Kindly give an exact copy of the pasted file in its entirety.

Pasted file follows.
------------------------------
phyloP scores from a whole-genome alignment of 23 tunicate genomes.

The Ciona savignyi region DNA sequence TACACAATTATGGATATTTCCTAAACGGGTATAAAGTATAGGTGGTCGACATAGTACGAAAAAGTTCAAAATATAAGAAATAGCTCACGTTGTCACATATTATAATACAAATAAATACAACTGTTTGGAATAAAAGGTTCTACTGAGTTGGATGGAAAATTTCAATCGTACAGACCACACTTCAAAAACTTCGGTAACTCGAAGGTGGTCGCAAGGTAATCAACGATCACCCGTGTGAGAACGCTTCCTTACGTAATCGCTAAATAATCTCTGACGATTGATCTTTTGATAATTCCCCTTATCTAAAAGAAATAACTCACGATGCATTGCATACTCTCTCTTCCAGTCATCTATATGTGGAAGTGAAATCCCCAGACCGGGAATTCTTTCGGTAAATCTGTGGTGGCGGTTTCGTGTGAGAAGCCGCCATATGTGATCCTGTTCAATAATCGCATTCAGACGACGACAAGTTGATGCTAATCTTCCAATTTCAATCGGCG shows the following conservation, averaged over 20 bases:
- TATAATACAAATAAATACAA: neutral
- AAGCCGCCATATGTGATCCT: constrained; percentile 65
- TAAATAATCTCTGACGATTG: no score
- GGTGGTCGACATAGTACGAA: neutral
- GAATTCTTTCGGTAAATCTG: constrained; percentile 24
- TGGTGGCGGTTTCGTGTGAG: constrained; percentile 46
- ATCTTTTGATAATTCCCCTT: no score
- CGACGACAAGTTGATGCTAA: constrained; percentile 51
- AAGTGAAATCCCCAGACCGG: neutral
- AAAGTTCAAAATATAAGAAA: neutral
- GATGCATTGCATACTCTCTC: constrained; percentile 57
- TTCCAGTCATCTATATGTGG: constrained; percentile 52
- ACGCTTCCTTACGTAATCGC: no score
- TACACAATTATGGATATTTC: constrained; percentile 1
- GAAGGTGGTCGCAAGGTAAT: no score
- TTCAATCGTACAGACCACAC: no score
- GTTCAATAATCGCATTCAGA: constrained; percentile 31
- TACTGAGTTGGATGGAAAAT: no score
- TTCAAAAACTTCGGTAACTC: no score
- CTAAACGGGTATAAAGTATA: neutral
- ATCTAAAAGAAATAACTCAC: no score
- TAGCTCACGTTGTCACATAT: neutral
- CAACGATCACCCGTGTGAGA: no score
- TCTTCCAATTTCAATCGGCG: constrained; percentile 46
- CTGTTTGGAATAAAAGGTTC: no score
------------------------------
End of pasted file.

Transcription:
phyloP scores from a whole-genome alignment of 23 tunicate genomes.

The Ciona savignyi region DNA sequence TACACAATTATGGATATTTCCTAAACGGGTATAAAGTATAGGTGGTCGACATAGTACGAAAAAGTTCAAAATATAAGAAATAGCTCACGTTGTCACATATTATAATACAAATAAATACAACTGTTTGGAATAAAAGGTTCTACTGAGTTGGATGGAAAATTTCAATCGTACAGACCACACTTCAAAAACTTCGGTAACTCGAAGGTGGTCGCAAGGTAATCAACGATCACCCGTGTGAGAACGCTTCCTTACGTAATCGCTAAATAATCTCTGACGATTGATCTTTTGATAATTCCCCTTATCTAAAAGAAATAACTCACGATGCATTGCATACTCTCTCTTCCAGTCATCTATATGTGGAAGTGAAATCCCCAGACCGGGAATTCTTTCGGTAAATCTGTGGTGGCGGTTTCGTGTGAGAAGCCGCCATATGTGATCCTGTTCAATAATCGCATTCAGACGACGACAAGTTGATGCTAATCTTCCAATTTCAATCGGCG shows the following conservation, averaged over 20 bases:
- TATAATACAAATAAATACAA: neutral
- AAGCCGCCATATGTGATCCT: constrained; percentile 65
- TAAATAATCTCTGACGATTG: no score
- GGTGGTCGACATAGTACGAA: neutral
- GAATTCTTTCGGTAAATCTG: constrained; percentile 24
- TGGTGGCGGTTTCGTGTGAG: constrained; percentile 46
- ATCTTTTGATAATTCCCCTT: no score
- CGACGACAAGTTGATGCTAA: constrained; percentile 51
- AAGTGAAATCCCCAGACCGG: neutral
- AAAGTTCAAAATATAAGAAA: neutral
- GATGCATTGCATACTCTCTC: constrained; percentile 57
- TTCCAGTCATCTATATGTGG: constrained; percentile 52
- ACGCTTCCTTACGTAATCGC: no score
- TACACAATTATGGATATTTC: constrained; percentile 1
- GAAGGTGGTCGCAAGGTAAT: no score
- TTCAATCGTACAGACCACAC: no score
- GTTCAATAATCGCATTCAGA: constrained; percentile 31
- TACTGAGTTGGATGGAAAAT: no score
- TTCAAAAACTTCGGTAACTC: no score
- CTAAACGGGTATAAAGTATA: neutral
- ATCTAAAAGAAATAACTCAC: no score
- TAGCTCACGTTGTCACATAT: neutral
- CAACGATCACCCGTGTGAGA: no score
- TCTTCCAATTTCAATCGGCG: constrained; percentile 46
- CTGTTTGGAATAAAAGGTTC: no score